Turkey - How to Carve a Turkey

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See it step by step!

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Ok - you've brined the bird, roasted it off and allowed it to rest. Time to carve!

This particular chore seems to be rather daunting - perhaps it's too many images of someone approaching the turkey with carving knife and fork in hand. And I personally find it a bit unfair to do all the cooking, and then allow someone else to have the 'ta-da' of carving. I made that turkey! I'm going to carve it!

Of course, you may not want to do the carving in front of your guests - it can be rather messy, and turkey carcasses are notorious for their desire to shoot off serving platters. You can cheat - like I often do - and have two smaller birds instead of one large one. Not only are smaller birds more tender and juicy, it lets you carve one in the kitchen in private for a platter, and have another for presentation at the table! Cheating and winning! Yay!

Seriously - carving a turkey isn't hard. Check out the video for how quick and easy it is. There are step by step instructions there, and I'll list the easy steps below. So relax, grab that carving knife and have at it!

Seperate the Thigh Joint

Separate the leg and thigh

Keep in mind....

Two things you can do to start off on the right path to carving - make sure you're carving on a sturdy surface, and make sure your knives are as sharp as possible.

Pretty as they are, serving platters aren't great for carving. They are often lipped or curved, and the best surface for carving is absolutely flat. Be careful with the carving surface - if you have to have it on a platter, just pay attention to where the bird is. It'll be less likely to slip away from you.

Sharp knives are a must as well. The legs, thighs and wings will pop off at the joints just by slicing through the skin that holds them on. But pretty slices off the breast require a very sharp knife. A dull knife will shred the meat and make slicing the skin difficult if not impossible - so this is a very first step.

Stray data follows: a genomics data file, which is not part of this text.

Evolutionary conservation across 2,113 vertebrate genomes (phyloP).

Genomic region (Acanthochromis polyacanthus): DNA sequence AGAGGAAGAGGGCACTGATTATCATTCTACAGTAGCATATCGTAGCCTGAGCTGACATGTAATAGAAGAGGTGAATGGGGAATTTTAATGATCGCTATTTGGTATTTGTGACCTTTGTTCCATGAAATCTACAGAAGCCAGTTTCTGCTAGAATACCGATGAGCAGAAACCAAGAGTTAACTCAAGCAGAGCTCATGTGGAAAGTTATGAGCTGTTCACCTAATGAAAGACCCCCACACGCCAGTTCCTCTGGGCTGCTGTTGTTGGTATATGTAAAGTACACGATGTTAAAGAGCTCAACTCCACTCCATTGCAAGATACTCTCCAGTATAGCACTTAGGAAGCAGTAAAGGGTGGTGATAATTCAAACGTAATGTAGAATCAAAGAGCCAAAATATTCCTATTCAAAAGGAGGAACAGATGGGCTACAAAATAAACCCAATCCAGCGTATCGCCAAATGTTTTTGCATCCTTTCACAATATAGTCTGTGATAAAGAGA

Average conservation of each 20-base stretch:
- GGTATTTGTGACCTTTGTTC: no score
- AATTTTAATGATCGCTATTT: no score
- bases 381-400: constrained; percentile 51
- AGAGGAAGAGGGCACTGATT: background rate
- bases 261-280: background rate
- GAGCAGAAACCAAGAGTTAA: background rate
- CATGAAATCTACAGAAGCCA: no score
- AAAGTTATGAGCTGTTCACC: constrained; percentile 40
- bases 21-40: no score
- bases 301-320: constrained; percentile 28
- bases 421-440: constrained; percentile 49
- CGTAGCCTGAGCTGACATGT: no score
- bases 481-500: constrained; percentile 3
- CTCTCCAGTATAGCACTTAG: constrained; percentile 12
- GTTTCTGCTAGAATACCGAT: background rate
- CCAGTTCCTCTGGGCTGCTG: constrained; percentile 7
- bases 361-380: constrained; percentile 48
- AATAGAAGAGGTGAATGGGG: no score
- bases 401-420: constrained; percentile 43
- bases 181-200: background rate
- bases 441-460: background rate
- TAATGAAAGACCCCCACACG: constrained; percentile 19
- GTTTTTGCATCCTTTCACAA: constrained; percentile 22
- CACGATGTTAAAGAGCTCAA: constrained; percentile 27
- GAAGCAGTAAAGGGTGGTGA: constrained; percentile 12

One other thing to keep in mind - the more the turkey has rested, the easier it will be to carve. Resting is allowing the bird to sit for half an hour after it comes out of the oven. This allows the juices in the meat, which rushed to the surfaces during cooking, to redistribute throughout the meat itself. The meat will be firmer and less likely to shred. In addition, once rested, the bird will have dropped in temperature from about 180F to less than 160F. 160F is still pretty dang hot, but it's much easier to manage than the additional 20 degrees. Hot poultry and sharp knives can be an ugly combination. Don't skip the resting. Not only does resting make sure that the meat will stay juicy it also makes the carving that much easier. It does too much to skip.

Carving the thigh

Horizontal cut on the breast

The vertical cut on the breast

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All right! Ready to carve!

 So you've got your rested bird on a steady surface, and your knives are nice and sharp. You're ready!

  1. Start by removing the legs and thighs. Take off all trussing, and grasp a drumstick at the end. Slice through the skin at the juncture of the thigh and breast. You'll see two joints - one for the leg and thigh, and one for the thigh and back. It doesn't matter what order you separate them in - just slide the tip of a sharp paring knife into the joint, wiggle it gently, and it should pop right apart. Slice through any additional skin holding the leg and thigh to the bird and to each other, and set the four pieces on a platter. These can be carved further for the dark meat.
  2. Turn the bird and repeat the process to remove the wings. Although they get in the way a bit, the wings will actually help stabilize the bird on the platter, so sometimes I leave them in place until I've carved the breast. Especially if I'm carving in front of anyone. The order doesn't matter a bit. But once you've popped them off, set them on the platter. They don't have anything you can carve off further, but lots of people like them for the extra acreage of crispy skin, and the tiny bits of succulent white meat they have.
  3. To carve the breast, make a horizontal cut, lengthwise down the bird, at the bottom of the breast. You can do this with a paring knife, feeling your way as close to the bone as possible, or just make one long cut with a chef's knife. This releases the white meat at the bottom, which will allow you to make nice slices that release easily.
  4. With the neck end toward you, on the outer edge of the breast, make a vertical cut, downward until you hit the horizontal slice. This will allow the first slice to just fall away. Repeat, until you've sliced the entire breast, and just repeat on the other side.
  5. If you want to carve the dark meat from the legs and thighs, hold each piece steady, making small slices away from the bone, until you've approached the bone. Then just rotate the piece, and repeat on each side.
  6. That's it! You did it! Go enjoy!

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